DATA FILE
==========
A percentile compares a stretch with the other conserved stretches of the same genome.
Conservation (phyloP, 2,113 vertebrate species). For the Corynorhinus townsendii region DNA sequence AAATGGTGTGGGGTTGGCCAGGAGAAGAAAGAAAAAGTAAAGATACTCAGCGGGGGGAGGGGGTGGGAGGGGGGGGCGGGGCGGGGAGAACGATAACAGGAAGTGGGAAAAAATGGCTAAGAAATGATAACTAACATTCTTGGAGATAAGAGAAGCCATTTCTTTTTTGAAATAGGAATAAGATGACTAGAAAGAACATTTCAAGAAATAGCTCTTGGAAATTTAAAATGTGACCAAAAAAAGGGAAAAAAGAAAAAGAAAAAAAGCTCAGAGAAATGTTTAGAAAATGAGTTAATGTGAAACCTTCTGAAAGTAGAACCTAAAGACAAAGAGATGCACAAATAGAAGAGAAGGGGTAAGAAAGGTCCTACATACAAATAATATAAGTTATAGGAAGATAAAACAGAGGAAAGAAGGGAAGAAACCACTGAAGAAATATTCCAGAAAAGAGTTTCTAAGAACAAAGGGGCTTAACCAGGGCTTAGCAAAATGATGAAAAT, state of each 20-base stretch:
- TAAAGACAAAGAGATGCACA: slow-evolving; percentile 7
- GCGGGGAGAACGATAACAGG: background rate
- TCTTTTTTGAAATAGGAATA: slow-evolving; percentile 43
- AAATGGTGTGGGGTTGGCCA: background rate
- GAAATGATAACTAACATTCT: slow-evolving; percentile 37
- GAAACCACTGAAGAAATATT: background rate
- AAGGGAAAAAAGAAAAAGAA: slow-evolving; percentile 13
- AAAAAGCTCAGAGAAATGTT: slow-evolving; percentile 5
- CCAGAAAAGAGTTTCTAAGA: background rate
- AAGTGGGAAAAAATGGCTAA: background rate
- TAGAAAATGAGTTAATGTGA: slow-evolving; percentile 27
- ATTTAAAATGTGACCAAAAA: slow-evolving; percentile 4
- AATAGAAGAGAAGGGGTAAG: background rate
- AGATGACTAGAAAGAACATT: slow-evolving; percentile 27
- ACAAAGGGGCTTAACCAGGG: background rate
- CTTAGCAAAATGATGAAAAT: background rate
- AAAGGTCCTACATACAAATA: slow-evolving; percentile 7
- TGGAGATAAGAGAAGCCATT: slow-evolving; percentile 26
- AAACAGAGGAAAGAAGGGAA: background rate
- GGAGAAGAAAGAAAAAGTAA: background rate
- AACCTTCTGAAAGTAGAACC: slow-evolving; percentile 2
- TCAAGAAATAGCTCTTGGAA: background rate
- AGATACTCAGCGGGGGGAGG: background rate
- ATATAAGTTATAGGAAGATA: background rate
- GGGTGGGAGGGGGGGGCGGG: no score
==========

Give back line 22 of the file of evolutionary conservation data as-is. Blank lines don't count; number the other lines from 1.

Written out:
- GGAGAAGAAAGAAAAAGTAA: background rate